By Julian Wong May.4.2009
In: climate change, government
4 comments

Tyndall Centre Climate Report: High Hopes for Low Carbon

A review of a study on low carbon development pathways for China by the Tyndall Centre.  One of its co-authors, Dr. Wang Tao, speaks at the Beijing Energy & Environment Roundtable (BEER) tomorrow (May 5, Tuesday).  Click here for more details.

A report by the Sussex Energy Group and Tyndall Centre for Climate Change Research entitled China’s Energy Transition: Pathways for Low Carbon Development set out four different scenarios for low-carbon development in China in an attempt to demonstrate how China’s economic development can be decoupled from carbon emissions growth–allowing its economy to expand by some 8 to 13 times while presumably stabilizing greenhouse gas concentrations in the atmosphere.   The four scenarios are summarized in the table below:

Based on their scenario analysis, the authors draw the following key observations:

1.       Decoupling carbon emissions growth from economic development is challenging but achievable, and there is more than one way to achieve it.

2.       [I]t is vital to start slowing emission growth and to reach a carbon emissions peak as early as possible.  The later the peak occurs, the more difficult it will be for China to comply with the emissions budget. [GLF note:  the scenarios here envision an emissions peak of 2020 or 2030, a much more reasonable timeline than 2012, which outspoken climate advocate Hu Angang proposes]

3.       The success and speed of economic and industrial structural change towards a more balanced service economy and high tech industries is likely to be key to China’s low carbon development.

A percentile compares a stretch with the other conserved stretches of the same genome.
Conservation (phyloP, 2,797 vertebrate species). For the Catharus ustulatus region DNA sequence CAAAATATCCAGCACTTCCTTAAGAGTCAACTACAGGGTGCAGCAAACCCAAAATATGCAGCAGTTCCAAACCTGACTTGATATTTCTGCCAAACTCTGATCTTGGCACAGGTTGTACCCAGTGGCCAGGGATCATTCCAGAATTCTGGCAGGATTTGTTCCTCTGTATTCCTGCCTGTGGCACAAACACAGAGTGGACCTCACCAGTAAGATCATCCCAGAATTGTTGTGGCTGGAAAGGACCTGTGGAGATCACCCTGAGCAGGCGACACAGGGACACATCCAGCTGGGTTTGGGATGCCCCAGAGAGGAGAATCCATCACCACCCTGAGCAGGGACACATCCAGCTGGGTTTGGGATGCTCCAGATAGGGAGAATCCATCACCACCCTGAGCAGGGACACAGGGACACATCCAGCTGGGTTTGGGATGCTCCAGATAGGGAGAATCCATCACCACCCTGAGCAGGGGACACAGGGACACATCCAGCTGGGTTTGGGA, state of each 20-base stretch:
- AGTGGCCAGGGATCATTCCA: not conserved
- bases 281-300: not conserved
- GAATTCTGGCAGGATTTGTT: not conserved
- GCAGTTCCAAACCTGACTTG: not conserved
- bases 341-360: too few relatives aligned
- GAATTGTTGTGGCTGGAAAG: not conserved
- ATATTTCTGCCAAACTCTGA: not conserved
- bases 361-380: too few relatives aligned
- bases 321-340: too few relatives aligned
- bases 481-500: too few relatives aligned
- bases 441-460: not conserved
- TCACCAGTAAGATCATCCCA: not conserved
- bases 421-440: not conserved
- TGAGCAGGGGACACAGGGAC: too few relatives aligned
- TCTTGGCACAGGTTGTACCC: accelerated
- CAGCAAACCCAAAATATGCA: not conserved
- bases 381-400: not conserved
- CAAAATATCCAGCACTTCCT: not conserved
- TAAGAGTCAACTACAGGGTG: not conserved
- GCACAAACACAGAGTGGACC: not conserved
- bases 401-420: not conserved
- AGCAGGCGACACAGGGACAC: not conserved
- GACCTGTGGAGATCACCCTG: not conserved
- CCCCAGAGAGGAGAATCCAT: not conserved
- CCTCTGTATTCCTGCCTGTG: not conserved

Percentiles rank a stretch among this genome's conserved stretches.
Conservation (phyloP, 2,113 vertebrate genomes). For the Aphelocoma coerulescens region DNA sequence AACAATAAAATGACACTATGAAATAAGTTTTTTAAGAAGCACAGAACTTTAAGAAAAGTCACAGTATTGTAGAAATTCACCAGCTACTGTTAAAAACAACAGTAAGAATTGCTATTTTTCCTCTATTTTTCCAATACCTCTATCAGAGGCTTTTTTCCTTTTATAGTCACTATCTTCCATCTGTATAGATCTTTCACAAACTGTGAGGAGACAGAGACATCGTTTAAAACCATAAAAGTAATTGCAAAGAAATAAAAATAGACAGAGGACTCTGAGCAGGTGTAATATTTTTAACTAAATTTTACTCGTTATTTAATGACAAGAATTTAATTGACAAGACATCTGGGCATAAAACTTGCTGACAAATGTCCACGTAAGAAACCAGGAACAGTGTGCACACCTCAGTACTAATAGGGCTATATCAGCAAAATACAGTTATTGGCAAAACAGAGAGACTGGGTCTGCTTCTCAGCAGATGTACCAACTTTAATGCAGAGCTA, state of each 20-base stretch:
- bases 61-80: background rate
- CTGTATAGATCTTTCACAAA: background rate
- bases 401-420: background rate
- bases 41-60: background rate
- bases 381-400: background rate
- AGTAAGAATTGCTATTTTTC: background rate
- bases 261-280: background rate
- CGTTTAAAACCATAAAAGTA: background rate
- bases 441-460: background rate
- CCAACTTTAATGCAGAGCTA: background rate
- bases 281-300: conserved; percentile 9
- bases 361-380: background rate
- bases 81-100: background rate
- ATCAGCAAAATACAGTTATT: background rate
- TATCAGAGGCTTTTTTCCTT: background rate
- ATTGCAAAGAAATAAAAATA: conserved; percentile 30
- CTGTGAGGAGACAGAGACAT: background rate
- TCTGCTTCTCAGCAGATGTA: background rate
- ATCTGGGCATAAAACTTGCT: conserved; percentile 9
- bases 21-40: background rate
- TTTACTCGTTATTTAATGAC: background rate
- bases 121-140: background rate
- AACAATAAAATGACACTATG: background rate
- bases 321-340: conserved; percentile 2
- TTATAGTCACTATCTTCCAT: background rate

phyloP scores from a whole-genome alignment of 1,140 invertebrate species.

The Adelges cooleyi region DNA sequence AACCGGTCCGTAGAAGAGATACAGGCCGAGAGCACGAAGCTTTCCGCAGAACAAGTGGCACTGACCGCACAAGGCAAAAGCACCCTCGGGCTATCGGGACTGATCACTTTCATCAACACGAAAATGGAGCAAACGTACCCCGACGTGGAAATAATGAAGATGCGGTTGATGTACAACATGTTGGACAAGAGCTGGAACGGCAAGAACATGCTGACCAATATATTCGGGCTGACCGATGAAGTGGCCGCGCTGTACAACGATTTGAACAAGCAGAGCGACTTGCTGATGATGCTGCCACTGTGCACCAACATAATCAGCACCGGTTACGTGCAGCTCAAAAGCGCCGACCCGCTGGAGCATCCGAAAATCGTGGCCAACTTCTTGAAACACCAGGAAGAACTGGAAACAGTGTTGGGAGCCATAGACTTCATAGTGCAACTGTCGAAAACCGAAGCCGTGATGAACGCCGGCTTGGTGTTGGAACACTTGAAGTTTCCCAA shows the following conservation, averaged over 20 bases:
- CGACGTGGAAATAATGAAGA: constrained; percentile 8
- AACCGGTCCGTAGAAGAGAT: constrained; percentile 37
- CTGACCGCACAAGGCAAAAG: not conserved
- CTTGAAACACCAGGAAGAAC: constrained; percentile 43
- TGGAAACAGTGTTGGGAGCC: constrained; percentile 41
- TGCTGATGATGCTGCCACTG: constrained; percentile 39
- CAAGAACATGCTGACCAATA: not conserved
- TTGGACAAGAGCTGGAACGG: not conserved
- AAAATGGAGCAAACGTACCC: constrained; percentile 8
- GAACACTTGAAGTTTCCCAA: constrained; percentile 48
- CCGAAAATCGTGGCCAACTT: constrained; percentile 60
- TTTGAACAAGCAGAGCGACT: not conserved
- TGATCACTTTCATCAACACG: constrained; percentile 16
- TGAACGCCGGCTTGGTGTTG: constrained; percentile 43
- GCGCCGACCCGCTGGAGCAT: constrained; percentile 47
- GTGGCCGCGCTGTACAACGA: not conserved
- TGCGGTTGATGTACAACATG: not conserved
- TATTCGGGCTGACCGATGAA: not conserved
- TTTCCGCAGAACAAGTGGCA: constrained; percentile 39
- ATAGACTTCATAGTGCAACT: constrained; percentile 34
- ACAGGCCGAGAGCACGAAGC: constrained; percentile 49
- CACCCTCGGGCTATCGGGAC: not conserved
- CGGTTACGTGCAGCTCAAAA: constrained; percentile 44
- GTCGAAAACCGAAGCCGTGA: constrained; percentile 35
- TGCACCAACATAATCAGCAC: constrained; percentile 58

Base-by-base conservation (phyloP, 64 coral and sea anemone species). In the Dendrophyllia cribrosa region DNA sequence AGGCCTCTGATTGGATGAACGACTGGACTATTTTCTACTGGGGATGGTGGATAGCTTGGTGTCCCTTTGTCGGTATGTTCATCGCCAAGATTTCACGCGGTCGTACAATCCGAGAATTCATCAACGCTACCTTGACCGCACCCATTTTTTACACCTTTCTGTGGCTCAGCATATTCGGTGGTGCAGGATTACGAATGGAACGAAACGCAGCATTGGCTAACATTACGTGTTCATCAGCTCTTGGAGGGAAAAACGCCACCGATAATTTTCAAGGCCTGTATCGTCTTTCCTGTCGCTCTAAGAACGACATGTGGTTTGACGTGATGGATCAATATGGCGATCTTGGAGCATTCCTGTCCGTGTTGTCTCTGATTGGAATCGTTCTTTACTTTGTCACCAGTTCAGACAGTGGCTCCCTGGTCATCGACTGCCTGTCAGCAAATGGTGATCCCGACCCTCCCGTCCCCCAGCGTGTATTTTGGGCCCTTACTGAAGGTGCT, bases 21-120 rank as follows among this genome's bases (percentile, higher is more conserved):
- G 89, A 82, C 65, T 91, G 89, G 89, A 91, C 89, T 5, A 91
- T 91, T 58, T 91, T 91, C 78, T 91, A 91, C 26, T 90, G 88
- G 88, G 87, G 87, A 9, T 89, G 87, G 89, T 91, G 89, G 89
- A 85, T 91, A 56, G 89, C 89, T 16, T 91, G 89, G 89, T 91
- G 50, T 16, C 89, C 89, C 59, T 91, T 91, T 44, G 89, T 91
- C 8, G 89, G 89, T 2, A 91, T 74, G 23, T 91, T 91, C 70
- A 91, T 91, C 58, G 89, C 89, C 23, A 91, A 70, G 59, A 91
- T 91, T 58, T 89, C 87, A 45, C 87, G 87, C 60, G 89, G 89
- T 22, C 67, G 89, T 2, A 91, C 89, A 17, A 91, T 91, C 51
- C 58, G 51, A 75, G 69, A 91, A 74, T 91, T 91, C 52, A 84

4.       Energy efficiency is another vital factor for all four scenarios…the largest potential for energy efficiency improvement lies in China’s industries.  But the fast growing energy use in the household and transport sectors requires early action on efficiency if the overall energy efficiency targets in the scenarios are to be met.

5.       Renewable energy has huge potential to substitute fossil fuels in China, and to meet energy demand growth in the future…renewable energy could contribute more than 40% of China’s total energy demand in 2050, and more than 60% of power generation.

6.       In three out of the four scenarios, carbon capture an storage (CCS) plays a crucial role in helping China develop within a carbon budget…By 2050, CCS will have to be installed to 80-90% of fossil fuelled power plants in scenarios S3 and S4.

7.       Nuclear power can play a role in China’s low carbon future.  It does not have the crucial role that renewable energy technologies have within our scenarios.

8.       Achievement of a transition to a low carbon development pathway does not only depend on technology choices.  As in other countries, social choices and the potential carbon lock-in in life styles and behavior patterns will have significant impacts on future emissions.

#5 (especially considering the report gives little consideration to the role of large-scale concentrated solar power) and #7 are encouraging.  But overall,  I’m not sure if I came out of reading this 80 page report any the wiser.  The authors point out that the scenario analysis is meant to be illustrative, not prescriptive.  But the realism of such models are only as good their assumptions and inputs, some of which is worth scrutiny.

First, the carbon budgets used in the scenarios, ranging from 70 to 111 gigatons, are calculated based on the goal of stabilizing greenhouse gases at 550 ppm CO2 equivalent. 550 ppm?!  The authors acknowledge that 550 ppm is on the high side of the recommended range per the Stern Report (450 to 550 ppm) but above Sir Nicholas Stern’s latest figure of 500 ppm that he recommended last year.  Furthermore, as Joe Romm spells explains in Climate Progress, it might be technically impossible to limit GHG concentration at 550 ppm because at that point, all sorts of positive feedback mechanisms get triggered that set use on an inevitable course for a catastrophic 800 to 1000 ppm:

The idea of stabilizing at, say, 550 or 650 ppm, widely held a decade ago, is becoming increasingly implausible given the likelihood that major carbon cycle feedbacks would go into overdrive, swiftly taking the planet to 800 ppm or more. In particular, the top 11 feet of the tundra would probably not survive 550 ppm…and two other key carbon sinks – land-based vegetation and the oceans – already appear to be saturating.